Lower tuition is priority for DFL candidates

Coralie Carlson

Hubert H. “Skip” Humphrey III’s running mate delved into the college lifestyle with pizza and pop before revealing his plans to keep college costs down to a group of University students Thursday night.
Roger Moe, Democratic candidate for lieutenant governor, promised investments in the University’s budget and a financial aid tax credit to about 35 students at a College Democrats meeting in Coffman Union.
Humphrey and Moe face Republican Norm Coleman and Reform Party candidate Jesse Ventura in the race for governor.
Moe, the Minnesota Senate majority leader and a former math teacher, said he wants increasing the University’s rank to become a state goal.
“We’d like to have the whole University up or near the top — and that takes investment,” he said.
The candidate said a Democratic administration would deliver cash for buildings and instruction on campus. By supplying money to the University, school officials can keep tuition down, he said.
Moe also told about Humphrey’s proposed tax break for students. The $1,000 tax credit would supplement the federal HOPE scholarship, a $1,500 rebate for lower- and middle- income college students who just graduated from high school.
Moe criticized Gov. Arne Carlson’s record on education funding. Although Carlson supported the University’s $242.8 million budget package passed in the spring, Moe cited four instances in which Carlson vetoed previous higher education spending bills.
“Arne Carlson was good to the University one year out of eight,” he said.
College Democrats ate up Moe’s message.
“We’re on the verge of a new era in Minnesota in which working families and education will be put first,” said Adam Tillotson, College of Liberal Arts sophomore and president of the College Democrats.
In the Senate, Moe has filled one of the most powerful positions in the state Legislature for the last 18 years. He has served in the Senate since 1970. He said he would give up his Senate career for the lieutenant governorship because Humphrey wants to work as partners — Moe would do more than cut ribbons and attend funerals.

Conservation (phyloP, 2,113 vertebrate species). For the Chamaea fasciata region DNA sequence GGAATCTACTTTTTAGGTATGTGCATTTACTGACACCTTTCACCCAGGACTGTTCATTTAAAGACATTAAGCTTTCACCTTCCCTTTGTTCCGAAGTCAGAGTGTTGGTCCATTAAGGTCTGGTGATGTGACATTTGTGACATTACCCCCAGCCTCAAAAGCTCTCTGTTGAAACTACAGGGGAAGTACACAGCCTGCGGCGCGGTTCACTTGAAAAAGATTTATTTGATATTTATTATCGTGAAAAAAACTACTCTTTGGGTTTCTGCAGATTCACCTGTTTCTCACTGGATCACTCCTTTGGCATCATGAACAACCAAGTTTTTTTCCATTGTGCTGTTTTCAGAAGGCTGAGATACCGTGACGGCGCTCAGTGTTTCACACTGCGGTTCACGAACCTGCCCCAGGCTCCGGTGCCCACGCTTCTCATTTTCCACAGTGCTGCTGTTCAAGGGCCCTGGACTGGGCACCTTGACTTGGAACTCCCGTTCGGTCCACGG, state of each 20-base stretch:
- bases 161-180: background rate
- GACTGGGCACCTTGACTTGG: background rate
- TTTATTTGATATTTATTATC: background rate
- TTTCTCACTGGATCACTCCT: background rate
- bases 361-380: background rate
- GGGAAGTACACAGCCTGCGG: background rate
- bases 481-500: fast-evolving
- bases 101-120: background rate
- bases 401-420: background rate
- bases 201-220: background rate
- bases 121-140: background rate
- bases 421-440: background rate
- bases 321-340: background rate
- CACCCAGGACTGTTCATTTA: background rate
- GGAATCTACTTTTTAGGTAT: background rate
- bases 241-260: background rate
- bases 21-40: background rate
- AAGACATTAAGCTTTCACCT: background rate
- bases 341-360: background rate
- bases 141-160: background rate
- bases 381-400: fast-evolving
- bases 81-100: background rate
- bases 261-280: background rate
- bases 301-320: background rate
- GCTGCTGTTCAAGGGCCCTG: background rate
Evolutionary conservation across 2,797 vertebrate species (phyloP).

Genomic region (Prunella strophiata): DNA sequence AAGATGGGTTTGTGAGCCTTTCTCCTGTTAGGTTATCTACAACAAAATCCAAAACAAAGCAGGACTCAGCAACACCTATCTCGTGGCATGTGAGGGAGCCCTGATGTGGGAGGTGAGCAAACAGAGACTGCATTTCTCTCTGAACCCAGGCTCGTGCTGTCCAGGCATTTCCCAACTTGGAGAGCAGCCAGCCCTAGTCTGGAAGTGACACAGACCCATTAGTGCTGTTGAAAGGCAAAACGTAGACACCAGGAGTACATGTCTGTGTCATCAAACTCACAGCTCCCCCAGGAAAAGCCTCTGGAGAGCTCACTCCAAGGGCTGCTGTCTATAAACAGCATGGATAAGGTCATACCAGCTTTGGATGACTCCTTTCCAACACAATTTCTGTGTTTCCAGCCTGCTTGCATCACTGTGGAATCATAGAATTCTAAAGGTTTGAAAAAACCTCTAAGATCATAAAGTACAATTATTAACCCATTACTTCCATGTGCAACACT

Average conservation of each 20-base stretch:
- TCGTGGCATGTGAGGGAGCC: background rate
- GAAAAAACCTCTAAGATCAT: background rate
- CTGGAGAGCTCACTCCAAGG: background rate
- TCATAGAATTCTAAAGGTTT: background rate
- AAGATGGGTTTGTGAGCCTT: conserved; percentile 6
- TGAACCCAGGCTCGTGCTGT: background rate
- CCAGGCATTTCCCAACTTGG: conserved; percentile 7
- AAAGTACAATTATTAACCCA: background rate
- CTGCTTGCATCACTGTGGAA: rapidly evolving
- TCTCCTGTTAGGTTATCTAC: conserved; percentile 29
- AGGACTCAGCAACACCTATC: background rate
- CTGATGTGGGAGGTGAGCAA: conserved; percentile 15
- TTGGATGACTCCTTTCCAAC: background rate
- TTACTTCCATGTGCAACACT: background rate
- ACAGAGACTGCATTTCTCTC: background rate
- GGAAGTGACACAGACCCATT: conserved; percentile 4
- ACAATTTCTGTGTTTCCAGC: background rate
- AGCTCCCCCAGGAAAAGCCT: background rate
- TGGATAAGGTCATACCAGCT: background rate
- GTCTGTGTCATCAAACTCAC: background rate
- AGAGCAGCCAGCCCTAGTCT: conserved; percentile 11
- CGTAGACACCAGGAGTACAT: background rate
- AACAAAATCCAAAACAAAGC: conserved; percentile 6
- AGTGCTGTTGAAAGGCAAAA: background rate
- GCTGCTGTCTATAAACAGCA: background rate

For example, Moe said he would take a more hands-on approach to get the governor’s agenda passed in the Legislature.
“I know the Legislature. I know how it works. I think I bring that to this administration,” he said.
Moe added that he and Humphrey complement each other in their areas of expertise. Humphrey specializes in health care and consumer fraud policies, while Moe focuses on education and budgetary projects.
The pair have also discussed appointing the lieutenant governor to be commissioner of a state agency, Moe said.
“That’s why we’ll have a good relationship, because he won’t be afraid of the lieutenant governor,” he explained.
Brian Shekleton, a public policy graduate student at the Humphrey Institute, said he was excited to see the state senator speak.
“They’re constantly on the road — just to see them is kind of lucky,” Shekleton said. “It’s not often you get him in a small room where you can ask one-on-one questions.”
College Democrats quizzed Moe on topics ranging from farm policies to housing shortages to child care during the open-forum meeting. Afterward many students signed up to help his campaign by registering voters and staffing information tables.
“We just think this is a natural constituency for us,” Moe said. “These are people that know of the critical nature of the campaign.”